The discussion soon changed to the various ancient laws regarding the machatzis haShekel. The coin was passed from hand to hand, each person examining and caressing it gently with a nostalgic longing to be in contact even for a moment with the glorious bygone era or Jewish history, which all Jews hope will return soon.
The evening wore on and after a while the Ksav Sofer, not having seen the coin for what suddenly seemed a very long time, asked that it be returned to him. He asked the people on his right, but they didn't have it. He asked the people on his left and they didn't have it either. Everyone began searching for it, and soon it became obvious that it was nowhere to be found. A stony silence fell on the room.
One of the rabbis present rose and said, "Rabbosai (honored rabbis), we simply cannot leave this room before this precious coin is found. Perhaps everyone should empty his pockets. Who knows, maybe someone inadvertently put the machatzis haShekel in his pocket with some of his other coins."
A nervous stillness pervaded the room. No one was ready to accuse any or the distinguished guests of theft — nonetheless, the coin had to be somewhere. Among the distinguished rabbis around the table sat an elderly rav. R' Yehudah Asad (1794-1866; Rav of Aszod. Hungary), who was a good bit older than the others present. He became very pale and slowly rose from his seat, as all eyes turned to him. "Honored rabbis," he began, "It is true, the suggestion of checking everyone is a good idea, but I must ask you that we wait before we check any pockets or take any action. Let us wait twenty minutes."
The eyes that had turned to him with respect now betrayed surprise. He caught the others' reaction and calmly added, "I cannot explain just yet, but please be patient, wait just twenty minutes." In deference to his seniority they agreed. It was the last thing they had expected him to say, but they had no choice but to abide by his wishes.
The time passed with quiet conversation and speculation as to why R' Yehudah had made such an unusual request. As the twenty minutes came to an end, the saintly R' Yehudah got up again and addressed the now apprehensive guests. "I beg your indulgence. Perhaps you consider this strange, maybe you even suspect me of taking the coin, but please let us wait just ten more minutes - I beg you. I will not ask for any more time."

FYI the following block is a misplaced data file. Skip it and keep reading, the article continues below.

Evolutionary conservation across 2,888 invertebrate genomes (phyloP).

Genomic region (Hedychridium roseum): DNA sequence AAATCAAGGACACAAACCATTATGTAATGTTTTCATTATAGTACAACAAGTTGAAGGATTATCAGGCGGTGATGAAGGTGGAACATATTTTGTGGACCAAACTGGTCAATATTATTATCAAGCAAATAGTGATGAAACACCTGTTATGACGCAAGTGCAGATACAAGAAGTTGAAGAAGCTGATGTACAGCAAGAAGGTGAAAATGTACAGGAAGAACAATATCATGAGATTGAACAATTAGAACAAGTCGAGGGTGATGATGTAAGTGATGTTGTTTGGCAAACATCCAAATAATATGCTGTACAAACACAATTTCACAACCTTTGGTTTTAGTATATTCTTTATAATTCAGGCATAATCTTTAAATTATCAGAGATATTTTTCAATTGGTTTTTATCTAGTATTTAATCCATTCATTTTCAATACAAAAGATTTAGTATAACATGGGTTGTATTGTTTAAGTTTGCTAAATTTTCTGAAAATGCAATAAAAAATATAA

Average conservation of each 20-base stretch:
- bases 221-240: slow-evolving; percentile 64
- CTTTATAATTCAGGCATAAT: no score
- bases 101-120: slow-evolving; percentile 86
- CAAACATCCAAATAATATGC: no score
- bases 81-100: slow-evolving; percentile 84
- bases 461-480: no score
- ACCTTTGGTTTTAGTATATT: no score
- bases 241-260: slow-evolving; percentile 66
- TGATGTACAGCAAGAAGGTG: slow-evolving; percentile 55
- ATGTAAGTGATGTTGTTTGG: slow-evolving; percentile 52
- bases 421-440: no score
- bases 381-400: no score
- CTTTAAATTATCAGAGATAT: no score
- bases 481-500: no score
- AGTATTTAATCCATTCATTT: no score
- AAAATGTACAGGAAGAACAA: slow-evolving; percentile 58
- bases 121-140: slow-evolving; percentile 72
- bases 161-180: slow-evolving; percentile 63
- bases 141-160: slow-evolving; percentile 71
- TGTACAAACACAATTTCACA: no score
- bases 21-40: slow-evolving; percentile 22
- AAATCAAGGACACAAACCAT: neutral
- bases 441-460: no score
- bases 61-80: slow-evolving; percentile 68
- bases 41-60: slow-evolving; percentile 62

The rabbis and guests were perplexed and impatient. Not only was it late, but they wished to resolve the matter. Yet, once again, because of their respect for R' Yehudah, they agreed to wait ten more minutes.
Time passed slowly but after just a few minutes, the door of the room swung open and in ran the waiter wildly shouting that he had found the machatzis haShekel among the dishes and silverware while he was cleaning the kitchen- Obviously the coin had been placed momentarily on the table and was swept off by mistake with the dirty dishes and silverware. Laughter and joy erupted, as everyone thanked the heroic waiter profusely.
The Ksav Safer was ecstatic as he beamed in relief. In the bedlam, someone went over to R' Yehudah, and soon a crowd gathered around him. "How did you know?" someone asked. "What was your reason for waiting?" R' Yehudah smiled softly and said in an apologetic voice, "My friends, it was surely not my intention to reveal to you what I now must, but under the circumstances I know you will under- stand."
And from his pocket he took out an authentic machatzis hashekel. After the collective gasps had subsided he continued, "As you see, I too have a machatzis haShekel of my own. However, when I saw the joy that the Pressburger Rav had in displaying his machatzis hashekel, I didn't want to show my own, for that might. Heaven forbid, diminish the pleasure he had felt in possessing such a coin. However, once the coin was missing and the suggestion was made that everyone empty his pockets, my own machatzis haShekel would have been found, and it would have been almost impossible try to explain that I had one before I came here. (Because the coin is rare.) Thus, I asked for the delay and prayed that somehow the lost one would be round and that Hashem would spare me the agony and embarrassment of trying to explain something that would be so difficult to believe," (Rabbi P. Krohn, The Maggid Speaks p. 40)
In this week's parsha Ki-Sisa, the Torah tells us about how Hashem commands Moshe Rabeinu (our teacher) to take a census of the Jewish people. The method of taking the census was for the Bnai Yisroel - the Jews to give a half shekel coin as they walked by in a processional.